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Stargazing in February: The Penumbral Lunar Eclipse

Adventure

By Kelly Kizer Whitt

If you had the good fortune to have clear skies in January, you may have noticed what looks like an especially bright star near the western horizon after sunset. In fact, it's not a star at all but the radiant planet Venus, shining brighter than all other stars and planets.


If you spotted Venus, then you probably saw Mars too, even if you didn't know it. Mars is just to the upper left of Venus, a reddish point of light that looks more intensely red if you view it through binoculars.

January ended with the moon in a close pairing with Venus and Mars. In February the moon will be a little higher every evening as it waxes toward full. The full moon occurs on Feb. 10, when a penumbral lunar eclipse will occur. A penumbral lunar eclipse is when the moon enters the outer fringes of Earth's shadow, a type of lunar eclipse that is less noticeable because the moon gets only slightly darker.

If you are in the eastern U.S., you will see the lunar eclipse in its entirety; if you're in the Midwest, you'll see the eclipse underway as the moon rises. Viewers along the west coast will see the moon rise right around the time of maximum eclipse. The final stages of the eclipse will be visible as the moon begins to brighten again.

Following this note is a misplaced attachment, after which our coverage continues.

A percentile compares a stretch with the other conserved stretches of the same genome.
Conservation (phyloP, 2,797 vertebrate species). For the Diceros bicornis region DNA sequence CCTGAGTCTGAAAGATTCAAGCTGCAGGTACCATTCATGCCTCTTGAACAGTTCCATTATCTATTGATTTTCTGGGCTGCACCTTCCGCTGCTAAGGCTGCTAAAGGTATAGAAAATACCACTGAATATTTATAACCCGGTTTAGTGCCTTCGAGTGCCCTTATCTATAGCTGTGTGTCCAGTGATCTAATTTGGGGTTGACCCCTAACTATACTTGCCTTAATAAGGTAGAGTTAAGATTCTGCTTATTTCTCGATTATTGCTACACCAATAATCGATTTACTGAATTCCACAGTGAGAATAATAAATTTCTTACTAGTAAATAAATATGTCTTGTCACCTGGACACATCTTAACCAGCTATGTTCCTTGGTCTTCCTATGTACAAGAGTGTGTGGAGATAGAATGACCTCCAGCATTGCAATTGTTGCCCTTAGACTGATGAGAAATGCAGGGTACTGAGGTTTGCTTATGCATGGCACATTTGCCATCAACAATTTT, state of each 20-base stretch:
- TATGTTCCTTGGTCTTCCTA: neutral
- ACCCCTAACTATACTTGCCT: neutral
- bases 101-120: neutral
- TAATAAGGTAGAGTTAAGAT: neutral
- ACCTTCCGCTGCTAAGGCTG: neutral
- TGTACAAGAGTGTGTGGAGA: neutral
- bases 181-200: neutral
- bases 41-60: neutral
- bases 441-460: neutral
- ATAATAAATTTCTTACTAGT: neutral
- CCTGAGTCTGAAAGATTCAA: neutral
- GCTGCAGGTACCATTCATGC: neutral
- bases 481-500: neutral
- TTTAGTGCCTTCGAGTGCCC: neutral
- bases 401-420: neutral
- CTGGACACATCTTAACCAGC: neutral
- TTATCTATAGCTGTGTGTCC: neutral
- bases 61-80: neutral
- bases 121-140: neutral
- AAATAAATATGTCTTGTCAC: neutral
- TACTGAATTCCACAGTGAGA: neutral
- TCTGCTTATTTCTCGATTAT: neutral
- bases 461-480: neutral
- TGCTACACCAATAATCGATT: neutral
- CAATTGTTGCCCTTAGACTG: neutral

If you follow the moon's path across the sky from night to night and month to month, you will see it trace out a specific route known as the ecliptic. This path is the plane of the solar system where you can also find the planets and, in the daytime, the sun.

But distant stars also lie along the path of the ecliptic and sometimes the moon draws particularly close to some of the bright stars as seen from our point of view, even passing directly in front of them. The brightest stars that are occasionally occulted by the moon are Aldebaran, Antares, Pollux, Regulus and Spica.

If you learn the stars near the ecliptic and the constellations they're in, you're well on your way to getting to know significant chunks of the night sky. On Feb. 5 the moon is near Aldebaran, a star cluster known as Hyades that makes up part of the V-shaped head of Taurus.

On Feb. 8, the bright star to the upper left of the moon is Pollux and the bright star next to Pollux is its twin, Castor. These two stars mark the heads of Gemini, the Twins.

On Feb. 10 and 11, the moon is close to Regulus, part of the constellation Leo and the bottom point in the backward question mark shape that makes up the lion's head. On Feb. 14 and 15, the moon passes not only bright Spica in the constellation Virgo, but Jupiter, which happens to be quite close to the star right now. Virgo and the moon won't rise above the horizon until late in the evening.

The last star that the moon occasionally occults, Antares, is currently a morning star. The moon comes near to Antares as it passes through the constellation Scorpius on Feb. 19. If you're up before the sun, you can spot the moon above Antares. The bright point of light off to their left is Saturn.

Reposted with permission from our media associate SIERRA Magazine.

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